You can’t really make the train come faster by peering down the tracks if there’s a glass wall in the way, now, can you? (Courtesy of flickr user j&c)
The Peer is a time-honored New York City subway tradition. As the train never shows up, frustrated would-be straphangers peer into the darkness of the tunnel for a glimpse – any glimpse – of the tell-tale signs of headlights from an approaching train. According to legend, peering into the tunnel actually makes the trains come faster as well.
But the MTA wants to do away with the open tracks of the current subway system. Instead, they want the city subway’s to become AirTrain-like platforms encased in glass with sliding doors that will open when the trains arrive. William Neuman, The Times’ MTA reporter, has more:
The doors, set into a wall of glass or metal, would create a floor-to-ceiling barrier, sealing off the track and tunnel area from the platforms and altering forever the daily experience of waiting passengers. Gone would be the rush of air and thunder, gone the visceral thrill as many tons of steel hurtle by at high speed, just inches away, all replaced by the hygienic interface of technology…
The doors, he said, could allow substantial energy savings in the station cooling systems, which would use cold water to chill air blown into the stations and reduce temperatures by about 10 degrees. With open platforms, the hot air from the tunnels would mix with the cooled air in the stations. With doors on the platform edge, the heat from the tunnels would be at least partly blocked and the cooling system could operate more efficiently.
Ernest Tollerson, the MTA’s policy director, talks a lot about the environmental benefits of these doors. Additionally, as The Times’ Empire Blog notes, the doors would prevent riders from rat-observing, trash-tossing and wallet-retrieving as well. (Of course, you wouldn’t be able to drop your wallet with the doors closed, but that’s besides the point.)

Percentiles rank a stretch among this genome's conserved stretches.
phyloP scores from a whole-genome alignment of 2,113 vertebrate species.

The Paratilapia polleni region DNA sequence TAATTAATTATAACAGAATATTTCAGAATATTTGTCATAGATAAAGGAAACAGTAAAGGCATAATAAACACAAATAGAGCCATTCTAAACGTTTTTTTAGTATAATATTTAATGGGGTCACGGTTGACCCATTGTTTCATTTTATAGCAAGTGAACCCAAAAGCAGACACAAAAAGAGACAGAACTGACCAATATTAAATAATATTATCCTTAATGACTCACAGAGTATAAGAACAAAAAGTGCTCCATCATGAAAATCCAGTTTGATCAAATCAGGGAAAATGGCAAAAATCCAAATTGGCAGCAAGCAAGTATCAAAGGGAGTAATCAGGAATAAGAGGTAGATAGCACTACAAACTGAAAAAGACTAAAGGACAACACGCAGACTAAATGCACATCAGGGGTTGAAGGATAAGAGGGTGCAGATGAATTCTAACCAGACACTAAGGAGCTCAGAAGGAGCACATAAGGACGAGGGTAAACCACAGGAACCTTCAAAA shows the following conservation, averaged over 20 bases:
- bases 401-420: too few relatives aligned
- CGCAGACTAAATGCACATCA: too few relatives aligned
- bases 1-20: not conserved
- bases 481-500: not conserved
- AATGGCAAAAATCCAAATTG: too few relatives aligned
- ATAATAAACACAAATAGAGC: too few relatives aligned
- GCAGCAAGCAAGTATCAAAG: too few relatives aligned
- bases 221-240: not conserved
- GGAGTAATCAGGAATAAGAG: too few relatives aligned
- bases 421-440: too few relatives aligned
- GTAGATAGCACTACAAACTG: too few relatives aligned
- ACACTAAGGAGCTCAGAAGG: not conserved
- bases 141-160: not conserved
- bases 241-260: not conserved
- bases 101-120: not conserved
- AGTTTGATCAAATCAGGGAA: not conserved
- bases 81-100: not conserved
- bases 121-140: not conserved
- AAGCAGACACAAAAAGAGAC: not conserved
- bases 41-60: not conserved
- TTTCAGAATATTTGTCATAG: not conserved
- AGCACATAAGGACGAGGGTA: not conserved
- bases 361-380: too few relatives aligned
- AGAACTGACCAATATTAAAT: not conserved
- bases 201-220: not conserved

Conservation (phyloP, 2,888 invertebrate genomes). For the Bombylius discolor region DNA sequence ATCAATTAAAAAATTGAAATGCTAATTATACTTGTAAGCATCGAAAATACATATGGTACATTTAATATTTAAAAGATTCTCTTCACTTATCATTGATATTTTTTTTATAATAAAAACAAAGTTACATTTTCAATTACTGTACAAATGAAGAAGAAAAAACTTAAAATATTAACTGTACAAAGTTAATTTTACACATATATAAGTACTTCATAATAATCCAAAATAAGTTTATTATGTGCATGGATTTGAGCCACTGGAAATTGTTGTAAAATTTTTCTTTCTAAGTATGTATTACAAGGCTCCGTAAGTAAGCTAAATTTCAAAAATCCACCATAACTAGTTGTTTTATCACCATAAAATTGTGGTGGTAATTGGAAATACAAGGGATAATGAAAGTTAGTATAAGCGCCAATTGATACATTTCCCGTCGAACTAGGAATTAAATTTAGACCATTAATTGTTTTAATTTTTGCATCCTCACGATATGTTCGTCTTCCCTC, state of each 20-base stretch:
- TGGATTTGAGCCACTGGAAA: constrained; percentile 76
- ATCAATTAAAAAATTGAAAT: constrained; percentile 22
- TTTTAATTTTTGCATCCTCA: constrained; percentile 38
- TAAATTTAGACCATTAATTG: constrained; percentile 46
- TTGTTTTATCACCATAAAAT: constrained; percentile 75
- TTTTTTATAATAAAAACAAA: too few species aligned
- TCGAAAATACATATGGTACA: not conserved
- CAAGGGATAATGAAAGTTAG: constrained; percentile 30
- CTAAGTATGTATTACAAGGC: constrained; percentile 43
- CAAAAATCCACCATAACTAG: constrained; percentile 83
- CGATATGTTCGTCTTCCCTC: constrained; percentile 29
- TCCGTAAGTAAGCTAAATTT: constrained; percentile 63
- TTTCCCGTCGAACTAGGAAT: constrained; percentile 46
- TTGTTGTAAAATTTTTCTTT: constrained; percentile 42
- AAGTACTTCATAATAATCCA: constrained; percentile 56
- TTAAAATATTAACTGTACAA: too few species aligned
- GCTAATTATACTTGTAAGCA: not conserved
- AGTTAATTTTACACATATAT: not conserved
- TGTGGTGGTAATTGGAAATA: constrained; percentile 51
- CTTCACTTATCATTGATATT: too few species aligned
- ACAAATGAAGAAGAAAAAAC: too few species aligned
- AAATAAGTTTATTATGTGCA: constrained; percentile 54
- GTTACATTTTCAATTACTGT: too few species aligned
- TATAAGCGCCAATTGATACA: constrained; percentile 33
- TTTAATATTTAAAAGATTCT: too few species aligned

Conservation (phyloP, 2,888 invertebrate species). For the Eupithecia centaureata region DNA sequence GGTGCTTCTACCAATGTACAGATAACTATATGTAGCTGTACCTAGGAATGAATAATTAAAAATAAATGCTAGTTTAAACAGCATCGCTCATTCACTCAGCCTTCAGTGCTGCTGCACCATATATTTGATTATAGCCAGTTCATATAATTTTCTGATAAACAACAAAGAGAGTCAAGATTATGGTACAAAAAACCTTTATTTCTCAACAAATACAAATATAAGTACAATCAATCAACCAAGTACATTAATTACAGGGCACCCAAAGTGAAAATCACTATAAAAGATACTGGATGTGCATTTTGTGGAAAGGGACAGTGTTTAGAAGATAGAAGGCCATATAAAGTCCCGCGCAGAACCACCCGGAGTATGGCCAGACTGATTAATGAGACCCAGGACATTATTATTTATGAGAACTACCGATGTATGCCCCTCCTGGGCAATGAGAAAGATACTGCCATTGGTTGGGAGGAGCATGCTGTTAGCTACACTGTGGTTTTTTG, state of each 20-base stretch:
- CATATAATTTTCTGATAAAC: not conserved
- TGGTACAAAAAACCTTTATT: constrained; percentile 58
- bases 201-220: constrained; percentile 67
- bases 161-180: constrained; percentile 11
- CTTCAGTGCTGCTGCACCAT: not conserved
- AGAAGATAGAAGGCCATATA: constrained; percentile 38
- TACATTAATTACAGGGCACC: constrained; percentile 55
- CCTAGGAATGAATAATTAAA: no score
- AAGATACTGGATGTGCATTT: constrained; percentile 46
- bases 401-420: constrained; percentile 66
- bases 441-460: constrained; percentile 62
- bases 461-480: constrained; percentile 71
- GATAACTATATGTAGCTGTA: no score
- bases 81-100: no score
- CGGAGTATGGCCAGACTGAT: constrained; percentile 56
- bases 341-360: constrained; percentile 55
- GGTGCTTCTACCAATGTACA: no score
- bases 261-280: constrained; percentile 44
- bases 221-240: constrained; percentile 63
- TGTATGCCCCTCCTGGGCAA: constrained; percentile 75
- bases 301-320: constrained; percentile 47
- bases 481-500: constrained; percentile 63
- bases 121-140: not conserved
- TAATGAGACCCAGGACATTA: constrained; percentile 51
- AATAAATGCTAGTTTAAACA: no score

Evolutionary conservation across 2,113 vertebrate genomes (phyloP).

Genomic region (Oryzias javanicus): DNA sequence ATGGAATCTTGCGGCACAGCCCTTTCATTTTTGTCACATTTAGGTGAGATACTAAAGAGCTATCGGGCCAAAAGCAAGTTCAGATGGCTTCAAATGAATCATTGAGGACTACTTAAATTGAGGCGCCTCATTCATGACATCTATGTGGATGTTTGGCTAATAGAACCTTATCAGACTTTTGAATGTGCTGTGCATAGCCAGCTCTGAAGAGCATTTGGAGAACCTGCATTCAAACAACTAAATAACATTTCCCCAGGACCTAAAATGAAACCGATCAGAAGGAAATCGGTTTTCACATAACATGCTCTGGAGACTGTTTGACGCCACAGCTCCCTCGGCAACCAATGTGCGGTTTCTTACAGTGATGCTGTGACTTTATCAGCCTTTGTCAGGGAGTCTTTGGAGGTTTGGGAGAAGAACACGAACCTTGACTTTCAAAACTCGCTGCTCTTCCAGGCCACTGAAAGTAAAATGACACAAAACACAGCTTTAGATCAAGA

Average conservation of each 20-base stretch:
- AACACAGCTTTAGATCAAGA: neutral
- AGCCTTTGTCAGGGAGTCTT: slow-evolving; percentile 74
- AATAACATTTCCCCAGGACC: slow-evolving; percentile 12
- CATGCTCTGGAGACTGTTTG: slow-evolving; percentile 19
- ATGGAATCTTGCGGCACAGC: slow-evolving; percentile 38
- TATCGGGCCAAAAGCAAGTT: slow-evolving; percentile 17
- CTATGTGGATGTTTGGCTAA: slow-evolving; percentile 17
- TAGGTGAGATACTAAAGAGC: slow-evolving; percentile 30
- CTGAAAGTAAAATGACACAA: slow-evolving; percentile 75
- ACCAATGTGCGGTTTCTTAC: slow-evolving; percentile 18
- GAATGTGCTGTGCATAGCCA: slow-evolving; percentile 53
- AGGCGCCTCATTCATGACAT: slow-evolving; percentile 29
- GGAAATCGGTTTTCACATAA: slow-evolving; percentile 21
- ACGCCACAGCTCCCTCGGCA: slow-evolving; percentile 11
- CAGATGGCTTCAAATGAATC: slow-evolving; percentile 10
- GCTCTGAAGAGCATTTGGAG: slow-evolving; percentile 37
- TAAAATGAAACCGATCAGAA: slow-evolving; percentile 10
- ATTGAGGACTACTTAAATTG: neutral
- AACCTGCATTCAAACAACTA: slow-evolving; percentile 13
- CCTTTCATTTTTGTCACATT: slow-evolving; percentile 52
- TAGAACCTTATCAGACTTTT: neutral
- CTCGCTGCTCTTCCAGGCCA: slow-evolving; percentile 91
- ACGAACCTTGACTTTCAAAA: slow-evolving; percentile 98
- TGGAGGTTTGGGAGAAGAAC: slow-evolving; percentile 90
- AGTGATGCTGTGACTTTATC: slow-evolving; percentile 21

On the surface, it seems like a good idea. Saving energy is a desirable goal and keeping the tracks clean is a benefit too. But all is not well.
First, how long would it take for scratchiti to overtake these doors? Second, from what I’ve read so far in the Second Ave. Subway environmental impact statement, the trains may not all be the same length. Will they have doors spaced appropriately to accommodate both the 60-foot- and 75-foot-long cars? That sounds like an engineering nightmare to me.
And how about that bugaboo of any MTA project, the cost? Mysore Nagaraja, the head of capital construction for the MTA, is tight-lipped about the dollars, saying the doors would just be added to the project’s total budget.
But former MTA head Lawrence Reuter shared his views on the doors, and it’s not a favorable one. “I definitely discouraged it because it’s a cost item and it’s a maintenance item,” Reuter said. “It’s only going to apply in a few stations. What good is it going to do if you can’t adapt it to the rest of the system? I didn’t see any benefit, plus it’s going to cost extra money to maintain them.”